Mexico’s 2021 Elections Rocked By Political Violence

06/29/2021 (written by rramos) – Against the backdrop of a relatively high voter turnout and a mixed result for President Andrés Manuel López Obrador’s ruling leftist bloc, Mexico’s 2021 midterm elections were marred by widespread political violence throughout the country. On the polling day of June 6, various high-profile incidents, such as the tossing of a severed human head at a voting booth in Tijuana and the theft of ballot boxes by an armed group in San Luis Potosí, illustrated the climate of insecurity in which the election campaign took place. Indeed, the months leading up to June 6 had been characterized by heightened levels of violence aimed at various political actors, including elected officials, candidates, campaign aides, political party workers, and others. 

According to a report released by Etellekt, a risk analysis firm based in Mexico City, a total of 910 politically-related acts of aggression occurred between September 2020 and early June 2021, which roughly corresponds with the official campaigning period. This included 91 homicides, 48 attempted homicides, 45 kidnappings, and 321 threats of violence perpetrated against political targets, such as candidates, party members, and campaign activists. When compared to all other Mexican elections since 2000, the 2020-2021 campaign cycle saw the second-highest number of politically-linked homicides ever, with this latest election only falling behind the 2018 electoral process in which 152 politically-active individuals were murdered. The total number of 910 acts of political violence compiled by Etellekt, however, represented a 17.5% increase over the 774 incidents recorded in the 2018 election.

The pervasive insecurity surrounding the 2021 elections, as well as authorities’ apparent inability to prevent it, drew condemnation both domestically and internationally. Mexico’s National Commission on Human Rights (Comisión Nacional de los Derechos Humanos, CNDH) decried the threat posed by violence to citizens’ right to democracy and urged the federal government to fully investigate reported assaults against candidates. On June 8, two days after the election, a group of human rights experts from the United Nations (UN) and the Organization of American States (OAS) put out a press release condemning attacks against candidates and calling on authorities to ensure that future elections will be able to take place under more secure conditions.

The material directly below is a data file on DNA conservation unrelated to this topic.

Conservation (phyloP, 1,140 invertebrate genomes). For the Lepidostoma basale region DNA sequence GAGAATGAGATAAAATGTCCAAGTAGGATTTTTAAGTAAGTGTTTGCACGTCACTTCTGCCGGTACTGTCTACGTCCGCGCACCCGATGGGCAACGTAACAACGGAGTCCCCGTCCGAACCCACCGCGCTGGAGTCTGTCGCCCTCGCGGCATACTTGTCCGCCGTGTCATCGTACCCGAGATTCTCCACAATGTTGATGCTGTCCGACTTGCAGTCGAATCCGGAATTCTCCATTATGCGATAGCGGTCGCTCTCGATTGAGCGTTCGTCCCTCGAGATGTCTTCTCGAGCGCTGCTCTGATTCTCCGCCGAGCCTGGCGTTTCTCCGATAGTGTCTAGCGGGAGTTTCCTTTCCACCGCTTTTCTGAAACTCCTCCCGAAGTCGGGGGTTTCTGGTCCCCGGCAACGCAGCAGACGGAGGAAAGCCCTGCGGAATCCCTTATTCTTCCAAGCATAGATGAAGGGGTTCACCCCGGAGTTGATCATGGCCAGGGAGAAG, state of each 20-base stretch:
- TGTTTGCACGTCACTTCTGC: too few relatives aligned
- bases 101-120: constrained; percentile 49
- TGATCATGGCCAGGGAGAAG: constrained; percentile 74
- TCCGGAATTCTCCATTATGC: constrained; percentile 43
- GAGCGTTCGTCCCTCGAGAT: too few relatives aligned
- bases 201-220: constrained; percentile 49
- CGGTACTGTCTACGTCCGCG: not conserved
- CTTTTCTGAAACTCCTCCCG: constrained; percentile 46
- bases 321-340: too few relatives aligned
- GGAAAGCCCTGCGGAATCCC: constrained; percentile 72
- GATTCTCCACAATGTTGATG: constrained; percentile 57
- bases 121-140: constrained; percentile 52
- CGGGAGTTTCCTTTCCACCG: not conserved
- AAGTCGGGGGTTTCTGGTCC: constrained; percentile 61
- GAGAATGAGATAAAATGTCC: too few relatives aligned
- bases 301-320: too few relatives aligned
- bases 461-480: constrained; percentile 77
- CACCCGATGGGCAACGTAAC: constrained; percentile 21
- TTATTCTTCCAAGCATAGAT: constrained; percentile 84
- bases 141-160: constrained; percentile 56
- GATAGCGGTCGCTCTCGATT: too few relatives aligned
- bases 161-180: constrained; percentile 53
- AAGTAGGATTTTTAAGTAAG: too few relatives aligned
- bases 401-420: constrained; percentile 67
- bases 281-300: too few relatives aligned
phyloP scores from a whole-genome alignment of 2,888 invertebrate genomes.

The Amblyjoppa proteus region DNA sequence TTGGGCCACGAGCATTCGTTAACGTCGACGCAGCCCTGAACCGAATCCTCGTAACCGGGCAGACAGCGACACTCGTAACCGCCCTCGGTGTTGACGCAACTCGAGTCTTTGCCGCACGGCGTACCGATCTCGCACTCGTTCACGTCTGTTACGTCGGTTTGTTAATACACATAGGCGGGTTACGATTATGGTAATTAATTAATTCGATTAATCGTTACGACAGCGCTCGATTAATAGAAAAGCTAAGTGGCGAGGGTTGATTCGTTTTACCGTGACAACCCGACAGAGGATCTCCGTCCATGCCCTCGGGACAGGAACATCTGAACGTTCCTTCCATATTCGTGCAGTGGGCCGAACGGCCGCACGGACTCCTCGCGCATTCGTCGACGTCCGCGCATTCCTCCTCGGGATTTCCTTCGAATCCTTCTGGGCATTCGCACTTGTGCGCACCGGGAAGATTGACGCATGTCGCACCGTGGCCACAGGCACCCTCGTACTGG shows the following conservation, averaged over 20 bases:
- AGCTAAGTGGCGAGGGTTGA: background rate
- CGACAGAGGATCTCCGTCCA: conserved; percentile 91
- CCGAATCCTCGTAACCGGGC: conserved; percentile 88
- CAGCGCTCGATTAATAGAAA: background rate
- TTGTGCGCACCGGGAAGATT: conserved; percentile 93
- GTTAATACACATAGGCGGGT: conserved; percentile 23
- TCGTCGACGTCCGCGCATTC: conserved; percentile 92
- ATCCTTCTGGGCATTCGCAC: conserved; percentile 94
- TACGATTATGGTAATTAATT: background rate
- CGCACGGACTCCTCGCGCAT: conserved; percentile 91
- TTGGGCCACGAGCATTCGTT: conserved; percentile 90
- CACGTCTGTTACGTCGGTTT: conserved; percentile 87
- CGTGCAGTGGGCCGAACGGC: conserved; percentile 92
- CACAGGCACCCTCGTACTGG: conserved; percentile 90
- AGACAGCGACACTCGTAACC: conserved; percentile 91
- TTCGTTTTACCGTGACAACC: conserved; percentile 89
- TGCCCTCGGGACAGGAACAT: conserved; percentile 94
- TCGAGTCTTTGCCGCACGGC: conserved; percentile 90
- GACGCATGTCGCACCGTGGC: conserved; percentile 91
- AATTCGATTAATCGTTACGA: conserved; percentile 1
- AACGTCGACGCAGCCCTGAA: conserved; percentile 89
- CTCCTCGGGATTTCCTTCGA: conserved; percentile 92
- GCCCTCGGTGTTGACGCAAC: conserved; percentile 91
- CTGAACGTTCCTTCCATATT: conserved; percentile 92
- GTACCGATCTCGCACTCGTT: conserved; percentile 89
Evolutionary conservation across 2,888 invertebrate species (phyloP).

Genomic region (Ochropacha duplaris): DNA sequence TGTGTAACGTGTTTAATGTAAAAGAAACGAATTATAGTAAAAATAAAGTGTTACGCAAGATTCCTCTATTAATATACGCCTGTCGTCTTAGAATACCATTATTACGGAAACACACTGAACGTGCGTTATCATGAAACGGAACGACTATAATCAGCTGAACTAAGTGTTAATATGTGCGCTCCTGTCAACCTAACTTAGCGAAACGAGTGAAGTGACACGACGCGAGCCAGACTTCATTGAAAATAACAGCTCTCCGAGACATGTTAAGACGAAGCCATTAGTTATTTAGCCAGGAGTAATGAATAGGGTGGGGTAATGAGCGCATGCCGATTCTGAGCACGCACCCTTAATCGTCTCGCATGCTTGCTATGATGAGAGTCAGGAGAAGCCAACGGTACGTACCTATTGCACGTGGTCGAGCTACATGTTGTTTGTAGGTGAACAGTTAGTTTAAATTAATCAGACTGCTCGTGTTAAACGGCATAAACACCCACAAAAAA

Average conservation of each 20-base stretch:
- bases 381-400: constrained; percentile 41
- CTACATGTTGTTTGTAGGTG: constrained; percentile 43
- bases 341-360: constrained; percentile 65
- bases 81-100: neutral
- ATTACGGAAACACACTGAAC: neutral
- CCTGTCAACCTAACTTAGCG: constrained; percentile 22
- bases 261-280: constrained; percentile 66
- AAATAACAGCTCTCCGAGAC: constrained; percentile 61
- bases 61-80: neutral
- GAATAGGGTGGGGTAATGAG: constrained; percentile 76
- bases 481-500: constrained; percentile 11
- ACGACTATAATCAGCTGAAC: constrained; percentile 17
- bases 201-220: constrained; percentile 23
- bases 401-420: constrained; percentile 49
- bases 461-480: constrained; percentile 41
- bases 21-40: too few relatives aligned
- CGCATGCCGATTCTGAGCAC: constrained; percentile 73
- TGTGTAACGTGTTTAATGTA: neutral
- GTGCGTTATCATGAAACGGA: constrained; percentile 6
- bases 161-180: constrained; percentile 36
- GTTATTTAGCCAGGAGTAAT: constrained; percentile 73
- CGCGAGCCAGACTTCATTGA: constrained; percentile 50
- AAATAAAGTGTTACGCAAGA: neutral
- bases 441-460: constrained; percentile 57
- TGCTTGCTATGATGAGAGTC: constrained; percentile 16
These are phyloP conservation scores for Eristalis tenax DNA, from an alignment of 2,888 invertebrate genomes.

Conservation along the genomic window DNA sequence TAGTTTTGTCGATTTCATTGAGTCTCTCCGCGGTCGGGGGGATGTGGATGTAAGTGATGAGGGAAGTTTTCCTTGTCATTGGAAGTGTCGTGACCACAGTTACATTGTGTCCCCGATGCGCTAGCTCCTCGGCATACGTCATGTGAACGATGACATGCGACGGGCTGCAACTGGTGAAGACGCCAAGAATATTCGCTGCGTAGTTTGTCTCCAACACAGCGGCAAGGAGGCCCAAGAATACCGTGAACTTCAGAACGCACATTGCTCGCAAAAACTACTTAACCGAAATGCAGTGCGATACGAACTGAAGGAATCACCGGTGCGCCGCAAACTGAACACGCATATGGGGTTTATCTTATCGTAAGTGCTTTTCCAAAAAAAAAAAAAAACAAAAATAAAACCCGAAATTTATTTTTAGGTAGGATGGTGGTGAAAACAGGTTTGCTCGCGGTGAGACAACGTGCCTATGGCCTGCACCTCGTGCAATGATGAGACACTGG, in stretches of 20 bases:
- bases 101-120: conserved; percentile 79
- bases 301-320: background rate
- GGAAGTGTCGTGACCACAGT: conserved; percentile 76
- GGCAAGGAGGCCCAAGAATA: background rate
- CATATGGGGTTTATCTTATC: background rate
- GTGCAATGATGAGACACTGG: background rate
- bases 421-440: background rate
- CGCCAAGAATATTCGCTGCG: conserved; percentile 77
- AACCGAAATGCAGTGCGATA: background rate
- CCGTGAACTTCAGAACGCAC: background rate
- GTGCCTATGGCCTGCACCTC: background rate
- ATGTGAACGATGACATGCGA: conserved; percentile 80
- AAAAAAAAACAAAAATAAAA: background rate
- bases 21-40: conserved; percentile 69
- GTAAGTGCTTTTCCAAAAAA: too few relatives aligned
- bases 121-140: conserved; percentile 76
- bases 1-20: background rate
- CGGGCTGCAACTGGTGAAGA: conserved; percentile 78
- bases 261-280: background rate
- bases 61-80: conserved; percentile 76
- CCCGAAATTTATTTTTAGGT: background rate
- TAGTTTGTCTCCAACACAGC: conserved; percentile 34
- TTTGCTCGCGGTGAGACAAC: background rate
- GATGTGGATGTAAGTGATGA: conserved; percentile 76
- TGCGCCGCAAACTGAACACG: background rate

Photo: Revista Semana, AFP.

Local-Level Candidates Disproportionately Impacted

Throughout the 2020-2021 election cycle, candidates for municipal offices appeared to be disproportionately affected by political violence. On June 2, CNN Español published a list of candidates and aspiring candidates who were murdered during the campaign using data compiled by DataInt security consulting firm. Of the 32 murdered candidates and aspiring candidates identified by CNN Español, 24 were reported to be running for local-level offices, such as mayor or city council. The high proportion of municipal-level candidates in the CNN Español list was roughly consistent with the Etellekt report, which had found that 77% of candidates murdered in the 2021 election were pursuing offices at the local level.